Why Amazon’s Push Into Prescription Drugs Isn’t a Guaranteed Success

Why Amazon’s Push Into Prescription Drugs Isn’t a Guaranteed Success

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When Amazon announced last week that it was buying the online pharmacy PillPack, it sent stocks of drugstore companies like Walgreens and Rite Aid tumbling, as investors worried that the retail behemoth would soon upend the pharmacy market.

But even though Amazon has transformed the way Americans buy products as different as books and diapers, it may not have such an easy time with prescription drugs. That’s because to succeed, it will have to do business with powerful entrenched companies who are not necessarily wishing Amazon well.

As a relatively small pharmacy with about $100 million in annual revenues, PillPack most likely didn’t attract much attention from the pharmacy industry’s giants, said Eric Percher, an equity research analyst at Nephron Research.

“I think they have absolutely been able to fly under the radar,” he said. But now that a household name like Amazon is buying the company, “the entities that have enabled PillPack’s success — whether they knew it or not — have a decision to make,” he said.

PillPack, which was founded in 2013, distributes pills in easy-to-use packages designed for consumers with chronic conditions and multiple prescriptions. The company sorts prescriptions by the dose and includes a label with a picture of each pill and directions on how it should be taken.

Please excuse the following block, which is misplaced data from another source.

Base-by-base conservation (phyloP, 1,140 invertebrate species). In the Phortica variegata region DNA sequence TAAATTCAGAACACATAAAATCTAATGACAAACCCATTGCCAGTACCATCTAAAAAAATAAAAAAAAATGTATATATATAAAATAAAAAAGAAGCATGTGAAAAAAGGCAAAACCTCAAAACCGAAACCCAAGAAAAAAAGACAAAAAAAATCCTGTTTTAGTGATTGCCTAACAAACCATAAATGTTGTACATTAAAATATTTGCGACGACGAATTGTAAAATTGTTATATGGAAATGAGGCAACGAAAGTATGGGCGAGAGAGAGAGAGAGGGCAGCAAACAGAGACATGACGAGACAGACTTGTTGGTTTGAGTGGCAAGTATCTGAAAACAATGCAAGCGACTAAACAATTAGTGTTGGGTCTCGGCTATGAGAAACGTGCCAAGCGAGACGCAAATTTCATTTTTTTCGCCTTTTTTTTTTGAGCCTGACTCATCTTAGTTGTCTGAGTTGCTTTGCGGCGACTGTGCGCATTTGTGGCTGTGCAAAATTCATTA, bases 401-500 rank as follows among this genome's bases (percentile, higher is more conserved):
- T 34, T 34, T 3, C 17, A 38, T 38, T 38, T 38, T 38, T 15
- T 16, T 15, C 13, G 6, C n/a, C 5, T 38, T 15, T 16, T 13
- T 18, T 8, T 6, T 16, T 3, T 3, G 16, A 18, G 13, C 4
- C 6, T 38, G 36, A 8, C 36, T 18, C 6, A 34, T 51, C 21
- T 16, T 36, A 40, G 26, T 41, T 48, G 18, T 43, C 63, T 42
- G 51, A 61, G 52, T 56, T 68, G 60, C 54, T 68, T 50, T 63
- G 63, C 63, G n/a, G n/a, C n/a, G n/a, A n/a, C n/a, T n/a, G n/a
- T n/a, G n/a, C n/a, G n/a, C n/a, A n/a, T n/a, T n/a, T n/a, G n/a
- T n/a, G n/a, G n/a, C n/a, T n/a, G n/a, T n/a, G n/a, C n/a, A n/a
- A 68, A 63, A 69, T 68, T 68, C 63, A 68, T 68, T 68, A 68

While the company had a niche appeal, many analysts have speculated that Amazon’s true motivation for buying PillPack is to leapfrog its way into the broader prescription drug business because PillPack has pharmacy licenses in 50 states. It also has relationships with the major pharmacy benefit managers, like Express Scripts and CVS Health, that serve as gatekeepers to the majority of Americans who are covered by health insurance.

“If you want to be a major factor in prescription drugs, you’re going to have to have some relationship with a P.B.M.,” said John Sculley, a former chief executive of Apple, who is now the chief marketing officer of RxAdvance, a pharmacy benefit manager.

Benefit managers have come under criticism for unfairly excluding pharmacies from their networks. In 2016, PillPack publicly tussled with Express Scripts after the benefit manager excluded the start-up from its mail-order network, saying that PillPack had misrepresented itself as a brick-and-mortar company.

Although that dispute was resolved, Express Scripts said on Friday that its network agreement with PillPack was expiring in July and that the two companies had not reached an agreement on rates. It also said that it was investigating PillPack for “provider compliance,” although it did not elaborate. CVS Health said PillPack is in “many” of its pharmacy networks, including for commercially insured consumers as well as Medicare beneficiaries.

OptumRx, another large benefit manager, did not comment, although a spokeswoman for PillPack said the company is in OptumRx’s commercial pharmacy network. She declined to comment on the Express Scripts contract.